An immersion blender is a hand-held electric blending device that can be used to mix, puree, or chop ingredients in hot or cold foods. They are sometimes also called hand blenders, stick blenders, wand blenders, or burr mixers. Immersion blenders can be very useful in the kitchen and can take the place of countertop blenders for many applications while taking up much less space and requiring fewer steps and cleanup. For example, an immersion blender can be used to puree a hot soup right in the pot without transferring it to a blender, waiting for it to cool, and transferring it back to the pot. Instead, the blade of the immersion blender can be put right into the soup. This also allows a good deal of control over the smoothness, so that a cook can get just the amount of smoothness or chunkiness he or she wants.
The immersion blender consists of a thicker wand end that acts as a handle and a thinner shaft with a rotary blender blade at the end. The blade is protected by a guard and the motor that runs the blade is housed in the thicker handle part at the top. They come in different sizes, the largest being long enough to puree food in large industrial sized pots. In fact, home version are actually scaled down versions of huge hand blenders, up to a yard long, originally used in restaurants or large institutional kitchens. The smaller consumer units were originally marketed as smoothie makers, a fad that makes some cooks think that they were nothing but fad gadget for a niche need.
As stated above, the main advantage of a hand immersion blender over a regular blender is that the food stays in whatever container it is in, whether pot or bowl. A hand blender can do pretty much anything a regular blender can do, but there are times when a regular blender will still be faster, despite the need to transfer, and depending on the power and size of your model, it may not be able to puree a mixture to the extent that a regular counter top blender can.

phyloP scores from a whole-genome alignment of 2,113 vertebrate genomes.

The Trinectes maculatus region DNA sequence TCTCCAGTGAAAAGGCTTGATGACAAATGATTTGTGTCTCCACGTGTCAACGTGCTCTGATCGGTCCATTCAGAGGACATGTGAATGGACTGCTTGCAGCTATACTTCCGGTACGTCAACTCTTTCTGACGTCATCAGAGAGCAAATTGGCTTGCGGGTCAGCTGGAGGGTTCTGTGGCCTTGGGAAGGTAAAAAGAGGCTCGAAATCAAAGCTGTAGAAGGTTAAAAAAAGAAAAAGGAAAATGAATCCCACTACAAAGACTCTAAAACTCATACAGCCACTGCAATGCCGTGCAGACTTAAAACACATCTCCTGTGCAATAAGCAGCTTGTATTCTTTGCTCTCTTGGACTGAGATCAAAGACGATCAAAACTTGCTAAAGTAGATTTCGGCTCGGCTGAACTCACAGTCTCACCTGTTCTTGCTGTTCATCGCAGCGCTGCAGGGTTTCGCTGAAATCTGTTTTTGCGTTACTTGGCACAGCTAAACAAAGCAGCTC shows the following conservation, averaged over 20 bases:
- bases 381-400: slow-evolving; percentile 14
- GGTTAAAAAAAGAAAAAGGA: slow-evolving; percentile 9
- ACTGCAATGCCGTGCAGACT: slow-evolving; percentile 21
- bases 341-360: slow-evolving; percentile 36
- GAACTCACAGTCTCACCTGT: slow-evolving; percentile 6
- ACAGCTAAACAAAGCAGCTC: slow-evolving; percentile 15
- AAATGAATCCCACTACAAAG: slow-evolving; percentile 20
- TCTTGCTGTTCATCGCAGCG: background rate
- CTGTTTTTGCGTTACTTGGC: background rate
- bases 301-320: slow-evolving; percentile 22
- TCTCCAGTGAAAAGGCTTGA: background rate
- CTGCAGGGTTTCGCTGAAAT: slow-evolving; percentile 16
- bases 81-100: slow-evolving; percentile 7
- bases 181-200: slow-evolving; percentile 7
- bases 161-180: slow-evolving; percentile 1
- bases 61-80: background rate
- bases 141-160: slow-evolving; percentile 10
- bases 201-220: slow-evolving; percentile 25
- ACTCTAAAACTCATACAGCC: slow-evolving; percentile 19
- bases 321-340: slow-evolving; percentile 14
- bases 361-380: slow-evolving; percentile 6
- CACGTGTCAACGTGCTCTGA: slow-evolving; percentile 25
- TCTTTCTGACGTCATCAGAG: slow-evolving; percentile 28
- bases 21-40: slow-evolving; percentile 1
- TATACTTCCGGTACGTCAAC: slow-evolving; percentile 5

Keep in mind that a hand blender eliminates multitasking. You will always have to use one hand to hold the blender and move it around in the food, unlike a regular blender, which you can turn on and then perform another task while it is blending. However, for most cooks, once they see the versatility and ease of use of a hand immersion blender, they find themselves using it even more often than their regular blender.
Some immersion blenders come with additional accessories, such as whisk attachments, handy for whipping cream or egg whites, chopper attachments, and other accessories. They also come with different numbers of speeds, from one up to five. For the home cook, 2 to 3 speeds may be useful, but it is probably not necessary to invest in a much more expensive 5-speed immersion blender. Think of a 2-speed immersion blender as essentially having a low and high setting. When shopping for one, not how many watts the motor is, which will help you determine how powerful the highest setting is. Do not assume that because a blender has more speeds that it is more powerful.
Higher quality modern blenders come with detachable shafts (or “blending arm”) that can be removed for easier cleaning and are dishwasher safe.
The Cuisinart Smart Stick 2-speed immersion blender is a high-quality and affordable choice, featuring a detachable shaft and available in several colors.